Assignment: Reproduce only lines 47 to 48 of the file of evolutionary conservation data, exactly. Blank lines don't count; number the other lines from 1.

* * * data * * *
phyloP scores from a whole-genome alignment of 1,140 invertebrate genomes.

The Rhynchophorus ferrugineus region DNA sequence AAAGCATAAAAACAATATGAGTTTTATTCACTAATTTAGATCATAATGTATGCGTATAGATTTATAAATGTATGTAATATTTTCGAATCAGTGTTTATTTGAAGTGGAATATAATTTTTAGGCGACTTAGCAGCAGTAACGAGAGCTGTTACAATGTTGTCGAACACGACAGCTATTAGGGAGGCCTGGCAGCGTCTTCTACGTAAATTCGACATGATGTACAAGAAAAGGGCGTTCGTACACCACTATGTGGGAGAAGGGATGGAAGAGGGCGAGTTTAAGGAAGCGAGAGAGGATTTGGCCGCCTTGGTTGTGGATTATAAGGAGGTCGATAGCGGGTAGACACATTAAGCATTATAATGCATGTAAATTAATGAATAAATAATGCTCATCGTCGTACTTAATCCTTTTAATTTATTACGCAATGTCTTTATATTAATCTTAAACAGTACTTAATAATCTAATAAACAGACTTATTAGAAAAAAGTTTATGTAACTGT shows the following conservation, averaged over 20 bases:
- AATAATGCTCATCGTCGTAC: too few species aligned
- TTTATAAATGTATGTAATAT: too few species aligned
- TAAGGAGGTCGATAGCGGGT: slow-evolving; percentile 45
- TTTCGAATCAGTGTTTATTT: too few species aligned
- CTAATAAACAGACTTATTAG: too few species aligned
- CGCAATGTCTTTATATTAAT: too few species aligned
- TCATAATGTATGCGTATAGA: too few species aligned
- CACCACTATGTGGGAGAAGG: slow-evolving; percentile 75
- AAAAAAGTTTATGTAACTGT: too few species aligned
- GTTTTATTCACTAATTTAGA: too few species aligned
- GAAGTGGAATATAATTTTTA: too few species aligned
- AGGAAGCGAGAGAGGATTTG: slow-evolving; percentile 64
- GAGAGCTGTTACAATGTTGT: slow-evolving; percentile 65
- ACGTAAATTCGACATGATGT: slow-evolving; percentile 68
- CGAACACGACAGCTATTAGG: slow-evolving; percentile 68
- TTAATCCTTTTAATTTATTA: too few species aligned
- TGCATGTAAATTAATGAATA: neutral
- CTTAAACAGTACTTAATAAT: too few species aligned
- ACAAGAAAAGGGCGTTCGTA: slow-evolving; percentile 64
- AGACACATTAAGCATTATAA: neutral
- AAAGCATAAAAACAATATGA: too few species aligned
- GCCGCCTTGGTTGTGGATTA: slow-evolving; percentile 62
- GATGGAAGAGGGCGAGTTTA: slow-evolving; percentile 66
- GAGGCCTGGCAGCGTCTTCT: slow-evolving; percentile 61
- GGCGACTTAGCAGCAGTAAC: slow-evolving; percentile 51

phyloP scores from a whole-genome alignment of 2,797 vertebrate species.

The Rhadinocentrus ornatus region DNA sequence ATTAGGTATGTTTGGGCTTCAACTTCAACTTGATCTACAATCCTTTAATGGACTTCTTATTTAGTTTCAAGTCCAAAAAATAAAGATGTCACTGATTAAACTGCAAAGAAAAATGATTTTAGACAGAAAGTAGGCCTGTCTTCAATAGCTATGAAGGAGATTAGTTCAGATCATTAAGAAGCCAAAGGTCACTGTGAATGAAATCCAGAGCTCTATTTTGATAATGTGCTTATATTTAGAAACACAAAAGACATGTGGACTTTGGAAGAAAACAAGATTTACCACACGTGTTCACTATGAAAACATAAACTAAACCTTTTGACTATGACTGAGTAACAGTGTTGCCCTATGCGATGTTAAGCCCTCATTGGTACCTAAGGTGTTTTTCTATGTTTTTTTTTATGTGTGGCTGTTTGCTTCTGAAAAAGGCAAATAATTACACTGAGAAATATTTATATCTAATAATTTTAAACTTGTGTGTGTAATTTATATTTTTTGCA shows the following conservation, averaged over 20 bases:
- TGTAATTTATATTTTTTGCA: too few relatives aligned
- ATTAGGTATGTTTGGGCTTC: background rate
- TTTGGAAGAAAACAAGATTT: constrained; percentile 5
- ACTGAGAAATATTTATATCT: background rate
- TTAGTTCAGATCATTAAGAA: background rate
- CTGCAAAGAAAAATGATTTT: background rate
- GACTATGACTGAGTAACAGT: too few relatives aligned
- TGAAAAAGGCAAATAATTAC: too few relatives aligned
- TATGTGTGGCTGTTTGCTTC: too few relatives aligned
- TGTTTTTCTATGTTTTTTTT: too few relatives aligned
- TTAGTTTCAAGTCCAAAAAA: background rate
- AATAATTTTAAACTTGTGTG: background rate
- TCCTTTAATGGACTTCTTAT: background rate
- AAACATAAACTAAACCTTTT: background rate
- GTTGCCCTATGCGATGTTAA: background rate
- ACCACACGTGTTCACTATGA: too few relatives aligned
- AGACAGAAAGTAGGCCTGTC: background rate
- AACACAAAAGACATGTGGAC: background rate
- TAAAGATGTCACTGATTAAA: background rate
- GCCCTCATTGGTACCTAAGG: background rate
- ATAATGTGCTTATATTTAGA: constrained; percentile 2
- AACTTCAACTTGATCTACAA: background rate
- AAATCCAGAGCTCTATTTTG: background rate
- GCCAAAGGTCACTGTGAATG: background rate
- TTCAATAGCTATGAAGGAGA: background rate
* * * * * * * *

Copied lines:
- AACACAAAAGACATGTGGAC: background rate
- TAAAGATGTCACTGATTAAA: background rate